So here’s the deal: I’ve recently dedicated a new profile for playing games for the blog. I like playing personal games under my own username, but I decided that it would be a good idea to separate my own play from the games I play for observation here. This way, I can attach some fun screenshots, and maybe even interact with some of you that frequent the Catan Online World.
So, if you haven’t already downloaded the Catan Online World and registered for an account, go ahead and do that here.
If you’re already on there (or once you sign up), add me as a friend. My name is DevelopingCatan (I believe that it’s case sensitive), and if you see me online, let’s play!
So this post is going to be a better explanation and answering of the questions posed in “Spreading Vs. Clumping” (part1 and part 2). I asked a lot of questions in these, and even I wasn’t satisfied with the answers that I gave. I think it’s time to attack the beast, with a little help from Paul Gebel. Here’s the story:
When I began my look into Settlers of Catan through my math-lenses, I tweeted about it. Paul somehow found it, and has been a great encouragement since then. The other day, he tweeted something about the “resource curse”, which sounded extremely Catanish. Upon reading it, I found that it was exactly relating to how I wanted to describe fluctuating income.
So, that brings us here. I’m going to follow the format I did last time with introducing my analysis with one of my tweets:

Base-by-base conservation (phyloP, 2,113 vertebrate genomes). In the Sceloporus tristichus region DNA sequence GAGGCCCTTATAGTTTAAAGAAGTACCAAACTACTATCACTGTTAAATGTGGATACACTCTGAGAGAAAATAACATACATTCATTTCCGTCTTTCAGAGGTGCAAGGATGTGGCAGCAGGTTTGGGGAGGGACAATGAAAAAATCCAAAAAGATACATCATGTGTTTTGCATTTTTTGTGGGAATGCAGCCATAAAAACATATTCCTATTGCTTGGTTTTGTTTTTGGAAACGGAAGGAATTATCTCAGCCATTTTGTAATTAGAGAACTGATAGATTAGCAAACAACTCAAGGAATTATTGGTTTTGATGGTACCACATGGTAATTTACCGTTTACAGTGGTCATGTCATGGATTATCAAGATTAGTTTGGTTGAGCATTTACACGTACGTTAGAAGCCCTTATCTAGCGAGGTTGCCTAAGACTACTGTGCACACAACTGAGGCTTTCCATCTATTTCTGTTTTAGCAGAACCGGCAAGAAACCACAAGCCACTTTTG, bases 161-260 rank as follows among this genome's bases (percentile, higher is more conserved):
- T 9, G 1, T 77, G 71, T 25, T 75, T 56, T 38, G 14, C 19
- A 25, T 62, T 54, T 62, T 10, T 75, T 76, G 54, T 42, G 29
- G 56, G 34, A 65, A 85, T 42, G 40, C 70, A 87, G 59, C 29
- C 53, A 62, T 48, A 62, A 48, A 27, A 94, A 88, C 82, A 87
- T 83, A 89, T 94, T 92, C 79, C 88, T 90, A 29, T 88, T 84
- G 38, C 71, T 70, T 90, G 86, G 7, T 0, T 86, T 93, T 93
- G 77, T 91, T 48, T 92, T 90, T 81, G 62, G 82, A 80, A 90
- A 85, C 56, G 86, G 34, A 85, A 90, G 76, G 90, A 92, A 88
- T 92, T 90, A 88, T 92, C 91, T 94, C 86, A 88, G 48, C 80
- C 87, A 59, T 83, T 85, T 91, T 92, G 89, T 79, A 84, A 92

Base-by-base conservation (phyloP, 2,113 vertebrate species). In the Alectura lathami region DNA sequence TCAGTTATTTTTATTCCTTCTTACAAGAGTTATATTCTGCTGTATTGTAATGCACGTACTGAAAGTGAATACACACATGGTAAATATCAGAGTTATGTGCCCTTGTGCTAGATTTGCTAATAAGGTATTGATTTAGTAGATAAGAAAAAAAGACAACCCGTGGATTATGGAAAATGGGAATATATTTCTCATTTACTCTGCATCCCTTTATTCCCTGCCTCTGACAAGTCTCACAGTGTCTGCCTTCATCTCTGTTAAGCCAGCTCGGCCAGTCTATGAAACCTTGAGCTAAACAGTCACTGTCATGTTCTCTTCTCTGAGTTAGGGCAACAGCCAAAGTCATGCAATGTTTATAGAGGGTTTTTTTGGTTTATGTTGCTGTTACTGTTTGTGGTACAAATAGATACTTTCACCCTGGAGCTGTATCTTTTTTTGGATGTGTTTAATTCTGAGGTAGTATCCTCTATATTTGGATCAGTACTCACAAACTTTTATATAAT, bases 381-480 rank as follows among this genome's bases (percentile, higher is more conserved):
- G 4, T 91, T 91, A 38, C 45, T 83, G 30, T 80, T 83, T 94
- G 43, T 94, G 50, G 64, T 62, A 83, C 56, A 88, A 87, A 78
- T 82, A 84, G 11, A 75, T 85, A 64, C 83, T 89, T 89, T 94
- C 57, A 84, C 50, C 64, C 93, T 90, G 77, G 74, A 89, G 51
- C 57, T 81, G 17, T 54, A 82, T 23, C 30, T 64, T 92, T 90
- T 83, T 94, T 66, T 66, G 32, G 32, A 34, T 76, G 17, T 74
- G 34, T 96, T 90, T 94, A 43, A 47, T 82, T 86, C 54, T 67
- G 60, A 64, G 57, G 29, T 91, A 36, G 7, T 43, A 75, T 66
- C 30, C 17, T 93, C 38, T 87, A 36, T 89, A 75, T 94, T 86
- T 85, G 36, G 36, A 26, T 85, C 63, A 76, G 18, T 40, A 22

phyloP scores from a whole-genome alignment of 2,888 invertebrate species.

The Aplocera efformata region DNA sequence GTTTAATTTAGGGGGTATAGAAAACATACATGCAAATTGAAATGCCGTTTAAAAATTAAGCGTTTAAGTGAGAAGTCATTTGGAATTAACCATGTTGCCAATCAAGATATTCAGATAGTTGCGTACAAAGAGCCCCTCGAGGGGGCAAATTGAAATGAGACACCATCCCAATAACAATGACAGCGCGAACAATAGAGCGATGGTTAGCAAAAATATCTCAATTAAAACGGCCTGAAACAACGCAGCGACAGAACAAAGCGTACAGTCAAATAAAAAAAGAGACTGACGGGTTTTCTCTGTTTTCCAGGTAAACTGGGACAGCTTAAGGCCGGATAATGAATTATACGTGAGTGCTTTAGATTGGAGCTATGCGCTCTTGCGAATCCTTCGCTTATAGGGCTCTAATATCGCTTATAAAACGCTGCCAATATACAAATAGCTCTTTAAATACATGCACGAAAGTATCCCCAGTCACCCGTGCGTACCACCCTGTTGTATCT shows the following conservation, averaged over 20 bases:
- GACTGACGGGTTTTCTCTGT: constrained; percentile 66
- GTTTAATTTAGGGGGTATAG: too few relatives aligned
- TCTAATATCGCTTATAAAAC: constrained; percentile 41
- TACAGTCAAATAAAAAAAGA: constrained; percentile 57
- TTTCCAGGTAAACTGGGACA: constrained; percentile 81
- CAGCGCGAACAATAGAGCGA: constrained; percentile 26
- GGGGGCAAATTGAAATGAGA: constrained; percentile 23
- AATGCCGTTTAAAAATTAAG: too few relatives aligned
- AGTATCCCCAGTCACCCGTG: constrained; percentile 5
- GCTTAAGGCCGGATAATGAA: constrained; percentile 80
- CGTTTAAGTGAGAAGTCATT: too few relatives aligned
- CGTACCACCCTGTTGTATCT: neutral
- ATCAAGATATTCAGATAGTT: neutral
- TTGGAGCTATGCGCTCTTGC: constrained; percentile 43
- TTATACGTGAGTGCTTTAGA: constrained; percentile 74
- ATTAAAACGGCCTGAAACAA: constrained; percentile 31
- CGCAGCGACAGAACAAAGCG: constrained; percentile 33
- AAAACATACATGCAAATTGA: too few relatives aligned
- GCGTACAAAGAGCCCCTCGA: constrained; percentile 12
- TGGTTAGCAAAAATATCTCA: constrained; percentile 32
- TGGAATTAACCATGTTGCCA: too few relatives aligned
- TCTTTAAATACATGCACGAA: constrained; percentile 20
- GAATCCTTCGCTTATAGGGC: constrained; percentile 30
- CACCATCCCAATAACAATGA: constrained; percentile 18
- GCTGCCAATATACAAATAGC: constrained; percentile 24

So, there’s a couple of jobs to do. First, the definition of “resource curse” needs to be applied to a Catan setting. Then, sine curves need to be used to help model incomes in Catan. Let’s start with “resource curse”. Read more…
Some of you might have seen this tweet the other day, and thought about what it means:
Appearances: I’m not talking about what each player looks like – I’m talking about how much of your strategy you show. Now, to some, this might be an obvious little bit of strategy: “Don’t let my opponent know what I’m going to do next.” Others might have never have thought about it.
In my games played after the above tweet was posted, I really kept track of how people reacted to my moves. I noticed that it’s very tough to win when you have a good start to the game – people start to attack you (with good reason) and
if somebody happens to when somebody inevitably does pass you, it is extremely difficult to bounce back. But is it ok to limit yourself at the beginning of the game just to stay under the radar? Read more…
So as of December, I finished my mathematical analysis and presented it to the Math faculty and all of that.
So now what? Do I leave this blog to vanish into the depths of the internet, never to impart Settlers knowledge to anyone again? Well, I’ve been analyzing Settlers strategy based on the statistics I took and based on economic principles. Now that the mathematical analysis has been submitted for grading, I can delve into some of the more complex economic situations that the game presents.
I’ll get into that a little more later (I need to brush up on my playing so I can talk about things correctly), but for now, I’ll share a short story that indicates the importance of knowing the economics of Settlers in trying to optimize strategy. Read more…